Regarding the environment, I am frustrated that your administration has ignored pleas from across the country to protect our environment. Yet I am grateful to live in a country where the president must face the voting public in democratic elections. Corporate lobbyists may make many walks down the West Wing of the White House, but we the people still get to walk into that voting booth every four years to make our voices heard.

Until then, there are a number of key questions that must be asked if we Americans, as activists, parents and engaged citizens, are to understand our collective role in the world.

I want to know why you opposed making our automobile fleet more energy efficient when doing so would give us far more energy independence from the Middle East. I want to know about the profits that Vice President Cheney's former employer, Haliburton, made during the 1990s providing oil services to Iraq. I want to know about your campaign contributors like ExxonMobil and exactly how much business they conducted with Saddam Hussein's regime in the years since the last Gulf war.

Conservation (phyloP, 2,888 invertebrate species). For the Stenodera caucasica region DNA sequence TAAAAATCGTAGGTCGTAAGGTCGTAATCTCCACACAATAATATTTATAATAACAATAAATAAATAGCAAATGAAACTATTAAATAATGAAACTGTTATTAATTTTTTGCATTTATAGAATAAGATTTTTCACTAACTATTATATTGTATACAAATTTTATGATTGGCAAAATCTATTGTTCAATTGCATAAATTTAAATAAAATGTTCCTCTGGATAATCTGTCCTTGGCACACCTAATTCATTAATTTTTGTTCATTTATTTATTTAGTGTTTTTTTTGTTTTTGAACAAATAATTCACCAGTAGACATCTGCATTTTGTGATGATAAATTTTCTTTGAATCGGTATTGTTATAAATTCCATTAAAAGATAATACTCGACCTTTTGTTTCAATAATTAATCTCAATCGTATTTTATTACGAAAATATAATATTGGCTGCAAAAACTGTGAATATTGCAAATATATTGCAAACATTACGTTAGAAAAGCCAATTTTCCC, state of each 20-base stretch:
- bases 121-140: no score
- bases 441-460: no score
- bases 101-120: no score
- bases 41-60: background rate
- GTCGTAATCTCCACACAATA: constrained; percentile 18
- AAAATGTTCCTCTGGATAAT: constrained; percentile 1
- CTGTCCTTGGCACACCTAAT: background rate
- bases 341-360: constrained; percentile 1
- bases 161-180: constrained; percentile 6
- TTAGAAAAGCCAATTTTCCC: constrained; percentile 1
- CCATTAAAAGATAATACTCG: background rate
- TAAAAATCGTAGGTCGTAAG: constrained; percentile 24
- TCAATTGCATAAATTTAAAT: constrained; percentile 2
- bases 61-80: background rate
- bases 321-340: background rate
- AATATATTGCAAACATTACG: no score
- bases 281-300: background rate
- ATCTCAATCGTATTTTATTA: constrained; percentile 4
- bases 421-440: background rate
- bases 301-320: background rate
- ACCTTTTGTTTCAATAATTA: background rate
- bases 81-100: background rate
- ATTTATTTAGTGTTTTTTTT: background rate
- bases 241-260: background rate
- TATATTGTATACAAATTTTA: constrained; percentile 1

I want to know how you plan to divvy up the windfall that you expect Haliburton and the US oil companies to receive if you are able to put a friendly regime in Iraq. According to Lawrence Lindsey, one of your own top economic policy advisors, such a regime change would double or triple the amount of oil produced daily in Iraq, adding up to five million barrels a day. With profits of approximately $5 per barrel, US companies currently precluded from operating in Iraq could make up to $9 billion per year. This figure does not include profits to oil services giants like Haliburton, which would benefit greatly from the rebuilding of oil wells, pipelines and storage and shipping infrastructure in the region.

With this much money at stake, it is hard not to ask some disturbing questions. Should you decide to declare war, and Iraqi citizens and American soldiers die in the effort, will these oil profits be repatriated to the families of the victims? Will the dollars be used to develop the renewable energy and energy efficient technologies so that we will never have to fight another war for oil? If the answers to these questions are negative, then would we not be sending in troops simply to benefit the oil industry?